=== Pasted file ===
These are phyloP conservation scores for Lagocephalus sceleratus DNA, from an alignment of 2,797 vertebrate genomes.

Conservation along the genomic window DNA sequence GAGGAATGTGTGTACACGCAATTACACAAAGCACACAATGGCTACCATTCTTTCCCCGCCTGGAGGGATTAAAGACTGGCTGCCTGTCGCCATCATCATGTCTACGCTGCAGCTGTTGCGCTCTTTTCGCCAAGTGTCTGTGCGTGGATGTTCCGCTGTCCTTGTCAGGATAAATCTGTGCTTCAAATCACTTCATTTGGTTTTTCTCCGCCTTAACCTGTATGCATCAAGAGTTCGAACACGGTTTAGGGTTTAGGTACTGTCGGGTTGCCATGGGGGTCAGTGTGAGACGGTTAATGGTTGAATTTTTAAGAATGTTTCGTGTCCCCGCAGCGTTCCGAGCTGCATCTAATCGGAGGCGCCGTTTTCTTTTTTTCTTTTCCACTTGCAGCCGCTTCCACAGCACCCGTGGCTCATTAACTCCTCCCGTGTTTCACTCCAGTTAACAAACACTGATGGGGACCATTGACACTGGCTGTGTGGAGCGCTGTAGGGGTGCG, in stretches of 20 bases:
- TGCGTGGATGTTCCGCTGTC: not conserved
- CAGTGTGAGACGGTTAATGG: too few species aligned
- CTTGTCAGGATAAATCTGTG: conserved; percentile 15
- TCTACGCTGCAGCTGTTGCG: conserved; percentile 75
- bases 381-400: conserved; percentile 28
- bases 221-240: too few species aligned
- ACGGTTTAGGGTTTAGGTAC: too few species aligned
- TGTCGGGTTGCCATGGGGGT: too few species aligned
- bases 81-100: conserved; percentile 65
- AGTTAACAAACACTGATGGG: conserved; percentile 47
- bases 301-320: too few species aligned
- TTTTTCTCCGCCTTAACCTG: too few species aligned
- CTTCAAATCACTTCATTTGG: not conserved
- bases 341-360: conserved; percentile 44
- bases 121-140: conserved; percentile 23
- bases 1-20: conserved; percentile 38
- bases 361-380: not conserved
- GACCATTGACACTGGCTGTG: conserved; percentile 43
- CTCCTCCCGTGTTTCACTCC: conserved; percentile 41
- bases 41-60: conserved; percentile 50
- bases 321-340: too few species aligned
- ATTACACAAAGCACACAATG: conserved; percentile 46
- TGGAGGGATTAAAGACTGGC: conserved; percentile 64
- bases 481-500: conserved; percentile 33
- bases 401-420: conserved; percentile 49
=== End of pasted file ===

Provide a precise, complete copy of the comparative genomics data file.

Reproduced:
These are phyloP conservation scores for Lagocephalus sceleratus DNA, from an alignment of 2,797 vertebrate genomes.

Conservation along the genomic window DNA sequence GAGGAATGTGTGTACACGCAATTACACAAAGCACACAATGGCTACCATTCTTTCCCCGCCTGGAGGGATTAAAGACTGGCTGCCTGTCGCCATCATCATGTCTACGCTGCAGCTGTTGCGCTCTTTTCGCCAAGTGTCTGTGCGTGGATGTTCCGCTGTCCTTGTCAGGATAAATCTGTGCTTCAAATCACTTCATTTGGTTTTTCTCCGCCTTAACCTGTATGCATCAAGAGTTCGAACACGGTTTAGGGTTTAGGTACTGTCGGGTTGCCATGGGGGTCAGTGTGAGACGGTTAATGGTTGAATTTTTAAGAATGTTTCGTGTCCCCGCAGCGTTCCGAGCTGCATCTAATCGGAGGCGCCGTTTTCTTTTTTTCTTTTCCACTTGCAGCCGCTTCCACAGCACCCGTGGCTCATTAACTCCTCCCGTGTTTCACTCCAGTTAACAAACACTGATGGGGACCATTGACACTGGCTGTGTGGAGCGCTGTAGGGGTGCG, in stretches of 20 bases:
- TGCGTGGATGTTCCGCTGTC: not conserved
- CAGTGTGAGACGGTTAATGG: too few species aligned
- CTTGTCAGGATAAATCTGTG: conserved; percentile 15
- TCTACGCTGCAGCTGTTGCG: conserved; percentile 75
- bases 381-400: conserved; percentile 28
- bases 221-240: too few species aligned
- ACGGTTTAGGGTTTAGGTAC: too few species aligned
- TGTCGGGTTGCCATGGGGGT: too few species aligned
- bases 81-100: conserved; percentile 65
- AGTTAACAAACACTGATGGG: conserved; percentile 47
- bases 301-320: too few species aligned
- TTTTTCTCCGCCTTAACCTG: too few species aligned
- CTTCAAATCACTTCATTTGG: not conserved
- bases 341-360: conserved; percentile 44
- bases 121-140: conserved; percentile 23
- bases 1-20: conserved; percentile 38
- bases 361-380: not conserved
- GACCATTGACACTGGCTGTG: conserved; percentile 43
- CTCCTCCCGTGTTTCACTCC: conserved; percentile 41
- bases 41-60: conserved; percentile 50
- bases 321-340: too few species aligned
- ATTACACAAAGCACACAATG: conserved; percentile 46
- TGGAGGGATTAAAGACTGGC: conserved; percentile 64
- bases 481-500: conserved; percentile 33
- bases 401-420: conserved; percentile 49